Another way to make prototype feel more “alive” is animation, or more specifically transition animation. I’d like to think about this as stage design. Just like casts and props won’t suddenly show up in the middle of nowhere, we expect to see how elements on the page enter and exit the scene and how they spatially relate to each other. Transition animation helps bridge the perception gap between two different steps and make interfaces easier to understand. In this regard, interaction design is no less than an art of time-space orchestration.

Subtle interactivity, in-between states, and transition animation, these are what makes a software prototype closer to the final product. Granted, none of the three is cheap. It costs a significant amount of time and energy to emulate these details in design tools, in many cases it is even ill-advised to do so—which brings me to the next topic.

Why do we prototype

When I first learned how to use ProtoPie in Michael’s class, I got hooked. We were designing a login and sign-up flow with lots of form validation. After the flow was in place, I became caught up in getting ProtoPie to implement all the cases that could happen.

When I approached Michael with my technical question, he reminded me not to get too obsessed with the prototype. As a designer, it’s easy to get hung up in perfectionism and try to hack the tool to cover every scenario and edge case, making the prototype so polished that it’s undistinguishable from the real software. This is the peril of chasing fidelity, and it’s a dangerous place to be in.

It’s important to remember that prototype is not what ships to customers. It is but a mirage of the final product, a process artifact that’s by definition thrown-away work—even for code. This is not to say that you should be careless with your prototype, but your prototype should never have fidelity as its goal. A common but tricky question ensues: how to choose the right kinds of prototype to build? How do I know a prototype is “good enough”?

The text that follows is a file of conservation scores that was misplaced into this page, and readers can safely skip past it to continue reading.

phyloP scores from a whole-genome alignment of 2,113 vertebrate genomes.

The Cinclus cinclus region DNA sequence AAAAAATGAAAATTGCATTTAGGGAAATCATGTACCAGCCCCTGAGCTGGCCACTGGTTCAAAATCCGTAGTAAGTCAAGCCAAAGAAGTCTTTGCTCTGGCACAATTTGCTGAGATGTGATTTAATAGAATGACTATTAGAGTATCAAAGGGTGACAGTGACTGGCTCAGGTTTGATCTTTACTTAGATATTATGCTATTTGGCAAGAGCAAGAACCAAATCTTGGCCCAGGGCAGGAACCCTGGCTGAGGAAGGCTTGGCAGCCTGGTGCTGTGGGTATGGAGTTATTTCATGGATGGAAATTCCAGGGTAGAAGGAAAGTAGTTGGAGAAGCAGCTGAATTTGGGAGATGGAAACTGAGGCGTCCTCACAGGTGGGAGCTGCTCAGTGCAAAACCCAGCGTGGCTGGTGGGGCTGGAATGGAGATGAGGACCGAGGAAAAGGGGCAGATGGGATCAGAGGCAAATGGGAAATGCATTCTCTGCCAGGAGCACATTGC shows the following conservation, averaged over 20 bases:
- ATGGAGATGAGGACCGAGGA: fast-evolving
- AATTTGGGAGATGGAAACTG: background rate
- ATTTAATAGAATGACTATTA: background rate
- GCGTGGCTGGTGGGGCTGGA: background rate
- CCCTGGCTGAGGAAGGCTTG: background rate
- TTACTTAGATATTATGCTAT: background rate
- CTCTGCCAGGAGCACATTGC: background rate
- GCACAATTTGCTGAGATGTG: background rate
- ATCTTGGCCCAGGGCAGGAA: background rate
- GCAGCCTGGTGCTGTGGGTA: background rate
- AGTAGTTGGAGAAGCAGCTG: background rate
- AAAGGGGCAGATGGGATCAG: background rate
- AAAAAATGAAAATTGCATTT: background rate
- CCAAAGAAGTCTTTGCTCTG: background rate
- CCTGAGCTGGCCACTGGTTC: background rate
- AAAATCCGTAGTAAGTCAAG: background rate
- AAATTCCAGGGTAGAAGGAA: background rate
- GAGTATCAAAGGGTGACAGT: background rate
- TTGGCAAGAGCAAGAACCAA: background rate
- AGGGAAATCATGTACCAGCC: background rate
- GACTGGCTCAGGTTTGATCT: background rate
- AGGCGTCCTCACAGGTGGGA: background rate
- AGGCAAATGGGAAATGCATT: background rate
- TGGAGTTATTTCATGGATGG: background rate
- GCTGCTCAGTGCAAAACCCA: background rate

In its essence, prototype is a manifestation of ideas. A good prototype is thus not judged by its realness, but how well it embodies a particular idea to be evaluated. In the paper What do prototypes prototype? (Note: Houde S & Hill C, 1997. What do Prototypes Prototype?), the authors proposes a framework that looks at prototypes from the questions they ask: What role will the product play in a user’s life? How should it look and feel? How should it be implemented? In other words, instead of focusing on how well the prototype should be made, ask whether the prototype has fulfilled its purpose. Has it covered the gist the concept, the core user flow, or the hypothesis to be tested?

Here’re a couple more heuristics to consider: First, how much time do you have? Grounding on realistic factors like timeline and bandwidth sets useful guardrails. Second, who are you going to show this prototype to? While design peers could use their knowledge to fill in the gaps and infer what the missing part looks like, layperson like business leaders or end users might need higher fidelity to help them visualize the full picture. Finally, what kinds of feedbacks do you need? While simple opinions and thoughts could be provoked by prototypes with lower resolution, feedbacks that can’t quite be verbalized such as feelings and behaviors would need a finer simulation to elicit.

As all the hard problems in design, there’s no easy answer. It’s a good place to start with the purpose of prototype, available resources, and the types of audience and feedback, but ultimately it depends on the specific situation you find yourself in. At the end of the day, prototype is a tool to explore and communicate ideas. It is an epitome of designers’ unique superpower: the ability to make things. By giving shapes to ideas, designers provide a tangible form to talk about and iterate on—and this often shows up as a prototype that resolves confusion, rallies the team, and reifies the vision for a path forward.